Suheil Badi’ Bushrui
- Published: September 10, 2015
Dr. Suheil Badi’ Bushrui, local resident, distinguished scholar and tireless champion of the cause of peace, passed away on Sept. 2 at the age of 85.
Born in 1929 in Nazareth, Palestine, Professor Bushrui was privileged to attend the elite St. George’s School in Jerusalem where he learned the art of being an “English gentleman.” He went on to complete his Bachelor of Arts in literature at Cairo University and his doctorate at The University of Southhampton where he researched the dramatic works of W.B. Yeats. He would become known for his outstanding contributions to Irish and Arabic literature, and his efforts to enrich as well as improve interreligious and intercultural understanding.
Professor Bushrui’s contributions to the fields of literature and education in the Arabic and English-speaking worlds were distinctive. He penned a vast number of books and scholarly articles on themes that ranged from literature to religion to world order. He was one of the world’s foremost scholars of Arabic and English literature and the first non-Westerner to be appointed as chair of the International Association of the Study of Irish Literature.
In his life as an educator, Professor Bushrui taught at universities in Sudan, Nigeria, the U.K., Canada, Lebanon and the U.S. and was the first Arab national to be appointed to the Chair of English at the American University of Beirut, where he was a member of the faculty from 1968 to 1983.
He was then offered a position at the Center for International Development and Conflict Management at the University of Maryland in College Park where he remained in a variety of distinguished capacities until this year.
At the university, Bushrui promoted the writings of Lebanese-American author and artist Kahlil Gibran and other contemporary Arab writers in America, and contributed to numerous conferences on global issues, intercultural relations and world governance.
Professor Bushrui became the first incumbent of the Bahá’í Chair for World Peace at the University of Maryland in 1992, a position he held until his retirement from the post in 2005 and from which he sponsored events and publications that advocated alternatives to the violent resolution of conflict, global education and spiritual solutions for otherwise intractable social ills.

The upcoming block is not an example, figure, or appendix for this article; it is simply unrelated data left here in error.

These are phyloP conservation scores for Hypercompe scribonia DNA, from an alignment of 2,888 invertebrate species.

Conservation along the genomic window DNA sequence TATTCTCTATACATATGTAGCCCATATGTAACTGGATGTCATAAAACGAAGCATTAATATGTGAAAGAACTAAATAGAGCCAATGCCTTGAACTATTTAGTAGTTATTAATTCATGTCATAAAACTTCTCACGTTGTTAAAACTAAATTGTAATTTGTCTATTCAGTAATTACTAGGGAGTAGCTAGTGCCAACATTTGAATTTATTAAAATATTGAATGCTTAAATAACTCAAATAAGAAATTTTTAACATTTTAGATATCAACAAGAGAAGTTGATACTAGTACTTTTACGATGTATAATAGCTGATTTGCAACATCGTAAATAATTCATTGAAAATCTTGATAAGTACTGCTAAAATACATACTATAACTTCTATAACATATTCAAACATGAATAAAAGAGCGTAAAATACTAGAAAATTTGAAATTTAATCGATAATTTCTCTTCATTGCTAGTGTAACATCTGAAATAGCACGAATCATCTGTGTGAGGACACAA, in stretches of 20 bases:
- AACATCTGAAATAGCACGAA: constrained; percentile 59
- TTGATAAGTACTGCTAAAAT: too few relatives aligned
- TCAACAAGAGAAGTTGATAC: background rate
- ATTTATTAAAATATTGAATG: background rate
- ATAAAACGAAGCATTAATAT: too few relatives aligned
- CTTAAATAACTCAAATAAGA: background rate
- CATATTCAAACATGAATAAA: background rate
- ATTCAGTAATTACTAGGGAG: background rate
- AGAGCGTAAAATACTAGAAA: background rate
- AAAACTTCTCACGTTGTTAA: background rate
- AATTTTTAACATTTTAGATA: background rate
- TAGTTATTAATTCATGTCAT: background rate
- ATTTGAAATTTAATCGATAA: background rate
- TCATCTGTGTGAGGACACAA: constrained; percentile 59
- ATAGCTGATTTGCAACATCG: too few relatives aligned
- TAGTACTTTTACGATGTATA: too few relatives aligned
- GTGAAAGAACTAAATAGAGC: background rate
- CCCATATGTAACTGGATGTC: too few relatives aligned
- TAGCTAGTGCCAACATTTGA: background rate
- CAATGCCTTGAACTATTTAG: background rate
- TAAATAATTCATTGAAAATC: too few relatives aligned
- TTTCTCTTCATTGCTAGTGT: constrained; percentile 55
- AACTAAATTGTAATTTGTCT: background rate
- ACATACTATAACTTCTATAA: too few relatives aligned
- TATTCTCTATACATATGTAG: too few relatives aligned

In 2009 a generous grant from George and Lisa Zachem supported creation of an official Gibran Chair for Values and Peace for which Professor Bushrui served as the inaugural chair. In this capacity he continued to vigorously promote scholarship, conferences and publications in this field until his time of passing. His latest book was “Desert Songs of the Night: 1500 Years of Arab Literature” (Saqi Books, 2015), edited with James Malarkey. His other major works include: “Kahlil Gibran: Man and Poet” (with Joe Jenkins); “The Spiritual Heritage of the Human Race: An Introduction to the World’s Religions” (with Mehrdad Massoudi et. al.); “Speeches and Articles 1968-2012: His Royal Highness The Prince of Wales” (ed. with David Cadman) and “Sahib al-Samou al-Malaki: Al-Amir Charles Yattahadath”, Bushrui’s translations into Arabic of a selection of speeches of the Prince of Wales.
Among his numerous activities, Professor Bushrui was a founding member of the International Dialogue on Transition to a Global Society. He also served on the Board of Governors of The Temple of Understanding, a world-wide interfaith organization which is an affiliate of the United Nations, and was an International Fellow of the Temenos Academy in London. He was also was appointed Creative Member of The Club of Budapest. From 1982 to 1988, Professor Bushrui was cultural advisor and official interpreter to the President of the Republic of Lebanon.
Prof. Bushrui received numerous accolades and honors, including the Lebanese National Order of Merit, London University’s Una Ellis-Fermor Literary Prize, the Silver Medal of Merit of the Vatican-sponsored Military and Religious Order of Constantine and St. George, the University of Maryland’s Outstanding Faculty Award, and the Temple of Understanding’s Juliet Hollister Award for exceptional service to interfaith understanding. Previous recipients of the Hollister award include: Her Majesty Queen Noor of Jordan; Mary Robinson, former UN High Commissioner for Human Rights; His Holiness the XIV Dalai Lama; and President Nelson Mandela.
Yet his life’s work extended beyond the confines of his scholarly endeavors or formal contributions on the national and international stages. Prof. Bushrui worked with generations of young people to promote a culture of peace and was recognized in the many countries in which he taught for the transformation he brought to the lives of his students. Young and old, virtually all who met him were affected by his unique ability to connect on a profoundly personal level. Many students attest to his enduring inspiration throughout their lives and work.
Professor Bushrui is survived by his beloved spouse of 61 years, Mary, his daughter Nadia and son-in-law James Malarkey (all residing in Yellow Springs); his dear grandsons Michael (spouse Nadine), Daniel and Kevin; and great-grandson Marlon.